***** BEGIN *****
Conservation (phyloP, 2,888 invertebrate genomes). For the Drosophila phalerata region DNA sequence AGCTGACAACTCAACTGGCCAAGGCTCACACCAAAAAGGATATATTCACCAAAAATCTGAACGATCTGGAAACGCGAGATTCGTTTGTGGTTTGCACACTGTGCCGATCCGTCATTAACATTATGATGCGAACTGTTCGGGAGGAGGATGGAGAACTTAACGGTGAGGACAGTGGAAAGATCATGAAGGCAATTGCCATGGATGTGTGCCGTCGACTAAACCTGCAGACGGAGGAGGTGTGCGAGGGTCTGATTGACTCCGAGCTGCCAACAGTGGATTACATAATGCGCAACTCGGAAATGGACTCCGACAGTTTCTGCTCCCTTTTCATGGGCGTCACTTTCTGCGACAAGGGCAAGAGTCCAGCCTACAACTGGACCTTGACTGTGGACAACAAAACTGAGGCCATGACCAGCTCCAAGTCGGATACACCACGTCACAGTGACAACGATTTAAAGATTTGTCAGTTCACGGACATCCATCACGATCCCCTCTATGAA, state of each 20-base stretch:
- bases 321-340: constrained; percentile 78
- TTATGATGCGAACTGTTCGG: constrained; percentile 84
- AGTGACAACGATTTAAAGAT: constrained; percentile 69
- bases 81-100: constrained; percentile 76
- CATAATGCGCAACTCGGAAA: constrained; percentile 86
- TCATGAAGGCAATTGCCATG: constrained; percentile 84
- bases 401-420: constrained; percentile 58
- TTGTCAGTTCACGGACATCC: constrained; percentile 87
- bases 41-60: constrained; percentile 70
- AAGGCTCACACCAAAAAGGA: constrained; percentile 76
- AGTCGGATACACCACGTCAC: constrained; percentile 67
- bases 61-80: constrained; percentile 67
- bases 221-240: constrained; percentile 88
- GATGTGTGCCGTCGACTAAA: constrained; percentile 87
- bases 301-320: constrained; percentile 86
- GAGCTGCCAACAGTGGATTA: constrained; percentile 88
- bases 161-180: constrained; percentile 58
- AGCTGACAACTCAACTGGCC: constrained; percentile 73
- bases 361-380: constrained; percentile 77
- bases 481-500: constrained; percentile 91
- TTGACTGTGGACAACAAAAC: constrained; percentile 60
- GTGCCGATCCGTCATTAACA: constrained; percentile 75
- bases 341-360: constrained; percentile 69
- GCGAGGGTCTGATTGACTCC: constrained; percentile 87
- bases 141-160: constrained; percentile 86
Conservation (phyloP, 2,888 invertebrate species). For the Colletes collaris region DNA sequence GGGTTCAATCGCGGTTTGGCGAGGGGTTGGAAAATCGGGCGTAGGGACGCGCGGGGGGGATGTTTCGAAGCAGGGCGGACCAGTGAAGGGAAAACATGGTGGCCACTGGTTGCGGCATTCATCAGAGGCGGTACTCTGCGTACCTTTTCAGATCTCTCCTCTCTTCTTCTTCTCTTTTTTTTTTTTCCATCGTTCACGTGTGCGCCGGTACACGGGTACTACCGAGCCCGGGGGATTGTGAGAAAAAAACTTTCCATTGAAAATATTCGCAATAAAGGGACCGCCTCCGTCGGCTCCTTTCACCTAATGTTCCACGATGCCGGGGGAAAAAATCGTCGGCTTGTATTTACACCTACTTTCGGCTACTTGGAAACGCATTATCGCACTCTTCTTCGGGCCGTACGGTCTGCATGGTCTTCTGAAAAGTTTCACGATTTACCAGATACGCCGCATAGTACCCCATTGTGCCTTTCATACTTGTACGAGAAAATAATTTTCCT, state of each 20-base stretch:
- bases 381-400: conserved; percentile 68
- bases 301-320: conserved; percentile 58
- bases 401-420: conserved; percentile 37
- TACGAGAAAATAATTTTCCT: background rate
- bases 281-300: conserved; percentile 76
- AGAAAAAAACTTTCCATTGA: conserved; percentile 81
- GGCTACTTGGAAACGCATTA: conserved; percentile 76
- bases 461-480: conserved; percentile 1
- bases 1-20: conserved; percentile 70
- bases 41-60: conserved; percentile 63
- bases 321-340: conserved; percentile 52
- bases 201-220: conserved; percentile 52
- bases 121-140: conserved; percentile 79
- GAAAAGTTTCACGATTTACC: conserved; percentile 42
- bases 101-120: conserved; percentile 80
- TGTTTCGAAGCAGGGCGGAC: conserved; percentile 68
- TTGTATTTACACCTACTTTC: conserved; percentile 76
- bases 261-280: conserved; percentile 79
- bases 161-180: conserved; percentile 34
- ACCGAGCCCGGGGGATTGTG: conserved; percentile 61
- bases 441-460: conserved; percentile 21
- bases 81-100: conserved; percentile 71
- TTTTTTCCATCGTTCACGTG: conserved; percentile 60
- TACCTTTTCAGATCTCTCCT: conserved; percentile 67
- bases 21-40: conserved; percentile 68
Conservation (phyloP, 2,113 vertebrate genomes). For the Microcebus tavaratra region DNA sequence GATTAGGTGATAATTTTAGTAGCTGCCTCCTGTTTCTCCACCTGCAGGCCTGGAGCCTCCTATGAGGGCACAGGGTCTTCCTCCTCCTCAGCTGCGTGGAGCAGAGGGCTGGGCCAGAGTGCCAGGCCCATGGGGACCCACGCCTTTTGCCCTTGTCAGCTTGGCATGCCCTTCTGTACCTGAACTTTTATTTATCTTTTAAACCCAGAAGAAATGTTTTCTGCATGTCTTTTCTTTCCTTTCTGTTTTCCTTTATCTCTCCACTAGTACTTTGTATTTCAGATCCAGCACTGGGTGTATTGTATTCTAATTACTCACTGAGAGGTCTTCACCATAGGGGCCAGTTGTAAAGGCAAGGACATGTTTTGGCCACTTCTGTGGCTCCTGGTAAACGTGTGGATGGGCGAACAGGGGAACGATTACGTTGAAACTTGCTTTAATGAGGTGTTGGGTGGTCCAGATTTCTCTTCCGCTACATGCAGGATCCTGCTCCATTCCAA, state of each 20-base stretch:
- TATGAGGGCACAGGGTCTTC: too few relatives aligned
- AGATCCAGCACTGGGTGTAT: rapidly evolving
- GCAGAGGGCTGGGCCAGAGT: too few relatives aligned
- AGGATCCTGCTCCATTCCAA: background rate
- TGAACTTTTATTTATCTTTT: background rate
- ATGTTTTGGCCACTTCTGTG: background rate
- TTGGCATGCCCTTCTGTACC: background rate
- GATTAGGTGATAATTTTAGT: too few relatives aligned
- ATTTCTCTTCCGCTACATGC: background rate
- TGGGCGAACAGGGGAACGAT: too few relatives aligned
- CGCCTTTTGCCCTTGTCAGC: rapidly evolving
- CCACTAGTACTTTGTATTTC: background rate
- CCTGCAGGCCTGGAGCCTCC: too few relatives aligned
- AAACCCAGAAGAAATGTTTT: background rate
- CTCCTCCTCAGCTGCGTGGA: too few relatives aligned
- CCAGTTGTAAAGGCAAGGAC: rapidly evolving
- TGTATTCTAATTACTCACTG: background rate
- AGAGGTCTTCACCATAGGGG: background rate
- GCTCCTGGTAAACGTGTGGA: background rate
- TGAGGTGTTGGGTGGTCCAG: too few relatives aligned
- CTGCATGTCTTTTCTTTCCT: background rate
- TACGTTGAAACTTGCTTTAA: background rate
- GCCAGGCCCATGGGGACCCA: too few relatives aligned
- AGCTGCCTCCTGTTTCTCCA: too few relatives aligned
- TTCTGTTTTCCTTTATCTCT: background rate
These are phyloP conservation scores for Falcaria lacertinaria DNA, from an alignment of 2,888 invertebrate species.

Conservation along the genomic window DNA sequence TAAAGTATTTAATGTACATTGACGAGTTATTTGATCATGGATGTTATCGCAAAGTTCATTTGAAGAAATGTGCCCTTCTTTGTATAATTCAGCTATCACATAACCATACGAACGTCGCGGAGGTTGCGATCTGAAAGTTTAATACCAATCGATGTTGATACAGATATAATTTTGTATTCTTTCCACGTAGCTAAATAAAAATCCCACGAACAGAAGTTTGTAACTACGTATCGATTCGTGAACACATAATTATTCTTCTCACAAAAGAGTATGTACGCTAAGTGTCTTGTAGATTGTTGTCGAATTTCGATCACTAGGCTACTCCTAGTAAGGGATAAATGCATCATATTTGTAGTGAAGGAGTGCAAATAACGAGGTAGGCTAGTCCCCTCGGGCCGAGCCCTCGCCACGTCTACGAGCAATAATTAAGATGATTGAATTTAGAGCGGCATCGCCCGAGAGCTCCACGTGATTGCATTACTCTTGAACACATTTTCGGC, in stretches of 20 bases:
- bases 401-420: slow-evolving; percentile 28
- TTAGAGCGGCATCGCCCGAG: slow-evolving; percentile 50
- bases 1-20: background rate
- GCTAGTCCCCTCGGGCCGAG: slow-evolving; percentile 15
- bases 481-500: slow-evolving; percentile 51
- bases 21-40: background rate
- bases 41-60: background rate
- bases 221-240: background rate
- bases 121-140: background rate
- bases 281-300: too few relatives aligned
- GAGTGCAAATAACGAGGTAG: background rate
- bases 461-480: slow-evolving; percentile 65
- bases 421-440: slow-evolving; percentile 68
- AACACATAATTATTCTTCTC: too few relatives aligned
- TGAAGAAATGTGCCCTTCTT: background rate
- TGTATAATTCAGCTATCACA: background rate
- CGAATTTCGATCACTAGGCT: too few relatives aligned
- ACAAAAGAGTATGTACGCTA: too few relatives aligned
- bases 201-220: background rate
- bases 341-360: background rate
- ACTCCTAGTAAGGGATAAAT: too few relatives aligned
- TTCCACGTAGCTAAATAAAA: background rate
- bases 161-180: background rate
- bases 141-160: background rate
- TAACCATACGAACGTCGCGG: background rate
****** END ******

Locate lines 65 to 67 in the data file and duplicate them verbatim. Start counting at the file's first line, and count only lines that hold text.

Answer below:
- CCACTAGTACTTTGTATTTC: background rate
- CCTGCAGGCCTGGAGCCTCC: too few relatives aligned
- AAACCCAGAAGAAATGTTTT: background rate